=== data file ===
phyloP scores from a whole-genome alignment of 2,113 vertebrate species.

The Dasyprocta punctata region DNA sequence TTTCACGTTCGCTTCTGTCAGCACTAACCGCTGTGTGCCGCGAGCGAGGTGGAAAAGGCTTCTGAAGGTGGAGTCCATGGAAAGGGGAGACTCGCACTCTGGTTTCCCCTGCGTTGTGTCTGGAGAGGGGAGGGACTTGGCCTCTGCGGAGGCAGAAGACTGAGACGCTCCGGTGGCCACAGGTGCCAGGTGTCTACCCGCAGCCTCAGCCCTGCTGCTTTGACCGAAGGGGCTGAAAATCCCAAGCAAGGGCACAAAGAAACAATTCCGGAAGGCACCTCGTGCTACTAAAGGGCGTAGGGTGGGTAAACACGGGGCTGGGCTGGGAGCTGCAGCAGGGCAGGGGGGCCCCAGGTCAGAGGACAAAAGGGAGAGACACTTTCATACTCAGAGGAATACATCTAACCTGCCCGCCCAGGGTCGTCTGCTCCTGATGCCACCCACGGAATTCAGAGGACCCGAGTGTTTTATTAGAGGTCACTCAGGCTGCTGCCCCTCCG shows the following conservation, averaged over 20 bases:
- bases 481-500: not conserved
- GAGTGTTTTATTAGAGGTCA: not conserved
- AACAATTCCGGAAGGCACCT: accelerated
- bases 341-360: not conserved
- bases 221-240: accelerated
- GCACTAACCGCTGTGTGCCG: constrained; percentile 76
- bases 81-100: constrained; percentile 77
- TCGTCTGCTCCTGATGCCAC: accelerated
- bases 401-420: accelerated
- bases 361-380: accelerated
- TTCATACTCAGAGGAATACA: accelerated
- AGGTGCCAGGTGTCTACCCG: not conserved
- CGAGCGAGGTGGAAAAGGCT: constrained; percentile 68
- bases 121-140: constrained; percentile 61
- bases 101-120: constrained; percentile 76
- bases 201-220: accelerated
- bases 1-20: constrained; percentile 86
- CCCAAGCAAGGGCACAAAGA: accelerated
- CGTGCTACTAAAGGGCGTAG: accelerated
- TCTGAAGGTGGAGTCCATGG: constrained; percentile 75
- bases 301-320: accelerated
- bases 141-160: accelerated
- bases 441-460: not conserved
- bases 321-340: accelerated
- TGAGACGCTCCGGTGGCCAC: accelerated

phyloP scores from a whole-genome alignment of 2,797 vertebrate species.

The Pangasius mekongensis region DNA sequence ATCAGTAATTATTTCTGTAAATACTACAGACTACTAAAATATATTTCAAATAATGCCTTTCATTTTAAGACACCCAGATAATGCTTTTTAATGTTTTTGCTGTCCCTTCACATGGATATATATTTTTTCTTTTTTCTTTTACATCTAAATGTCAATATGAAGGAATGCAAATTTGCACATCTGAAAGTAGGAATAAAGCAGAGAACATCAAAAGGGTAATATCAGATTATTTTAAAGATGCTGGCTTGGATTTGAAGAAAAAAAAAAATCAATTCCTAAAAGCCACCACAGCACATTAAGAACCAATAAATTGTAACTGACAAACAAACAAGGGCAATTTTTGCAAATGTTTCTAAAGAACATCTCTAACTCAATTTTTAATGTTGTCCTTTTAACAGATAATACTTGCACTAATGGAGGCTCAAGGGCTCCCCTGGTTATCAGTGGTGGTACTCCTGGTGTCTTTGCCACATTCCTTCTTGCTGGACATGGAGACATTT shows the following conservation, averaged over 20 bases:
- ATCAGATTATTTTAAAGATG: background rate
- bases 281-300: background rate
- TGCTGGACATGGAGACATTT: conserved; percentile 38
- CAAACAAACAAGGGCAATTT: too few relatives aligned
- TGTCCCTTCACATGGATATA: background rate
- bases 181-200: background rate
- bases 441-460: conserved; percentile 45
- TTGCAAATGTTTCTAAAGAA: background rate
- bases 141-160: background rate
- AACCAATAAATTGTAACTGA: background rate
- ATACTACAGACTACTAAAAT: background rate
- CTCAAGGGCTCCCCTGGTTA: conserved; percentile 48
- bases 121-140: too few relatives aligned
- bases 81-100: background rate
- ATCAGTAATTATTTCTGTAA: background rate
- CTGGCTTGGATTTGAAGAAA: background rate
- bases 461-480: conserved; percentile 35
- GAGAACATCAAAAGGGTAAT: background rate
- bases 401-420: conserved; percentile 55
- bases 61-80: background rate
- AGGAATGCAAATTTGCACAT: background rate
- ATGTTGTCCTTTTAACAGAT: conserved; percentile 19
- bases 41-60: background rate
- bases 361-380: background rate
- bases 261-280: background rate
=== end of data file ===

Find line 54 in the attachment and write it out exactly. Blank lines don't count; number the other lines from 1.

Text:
- bases 261-280: background rate